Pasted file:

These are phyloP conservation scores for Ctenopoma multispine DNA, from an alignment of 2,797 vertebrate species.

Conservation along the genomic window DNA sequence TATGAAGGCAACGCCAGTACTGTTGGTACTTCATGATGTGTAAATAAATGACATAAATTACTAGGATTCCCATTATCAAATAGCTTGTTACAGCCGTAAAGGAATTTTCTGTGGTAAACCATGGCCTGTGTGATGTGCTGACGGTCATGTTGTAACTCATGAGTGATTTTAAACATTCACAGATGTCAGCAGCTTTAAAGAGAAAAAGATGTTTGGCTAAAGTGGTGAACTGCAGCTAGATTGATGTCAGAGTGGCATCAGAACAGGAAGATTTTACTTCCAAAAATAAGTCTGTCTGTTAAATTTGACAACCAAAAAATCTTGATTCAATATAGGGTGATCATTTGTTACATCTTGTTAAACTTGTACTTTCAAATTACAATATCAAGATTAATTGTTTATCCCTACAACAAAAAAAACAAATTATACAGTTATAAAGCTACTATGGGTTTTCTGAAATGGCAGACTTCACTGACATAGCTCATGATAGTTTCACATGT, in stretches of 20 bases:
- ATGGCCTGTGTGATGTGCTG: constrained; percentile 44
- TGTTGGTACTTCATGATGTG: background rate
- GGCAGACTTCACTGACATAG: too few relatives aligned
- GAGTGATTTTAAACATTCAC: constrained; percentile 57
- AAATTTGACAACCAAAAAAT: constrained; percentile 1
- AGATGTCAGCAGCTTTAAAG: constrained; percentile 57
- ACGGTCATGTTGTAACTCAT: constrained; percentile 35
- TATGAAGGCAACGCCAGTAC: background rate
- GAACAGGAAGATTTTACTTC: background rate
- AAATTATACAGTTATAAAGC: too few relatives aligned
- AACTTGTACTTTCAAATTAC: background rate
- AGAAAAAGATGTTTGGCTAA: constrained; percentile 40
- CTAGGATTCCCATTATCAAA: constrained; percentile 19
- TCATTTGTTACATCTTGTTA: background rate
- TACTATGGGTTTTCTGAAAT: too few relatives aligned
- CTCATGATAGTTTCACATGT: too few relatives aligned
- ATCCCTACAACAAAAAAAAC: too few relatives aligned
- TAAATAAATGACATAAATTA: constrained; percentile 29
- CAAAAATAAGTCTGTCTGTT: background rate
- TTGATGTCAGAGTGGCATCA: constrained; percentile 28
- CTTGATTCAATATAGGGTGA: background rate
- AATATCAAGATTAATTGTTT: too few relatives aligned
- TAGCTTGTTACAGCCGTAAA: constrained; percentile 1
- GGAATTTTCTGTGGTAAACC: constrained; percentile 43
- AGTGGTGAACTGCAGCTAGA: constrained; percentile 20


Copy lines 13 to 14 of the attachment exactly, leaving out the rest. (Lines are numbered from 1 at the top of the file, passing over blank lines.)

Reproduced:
- AACTTGTACTTTCAAATTAC: background rate
- AGAAAAAGATGTTTGGCTAA: constrained; percentile 40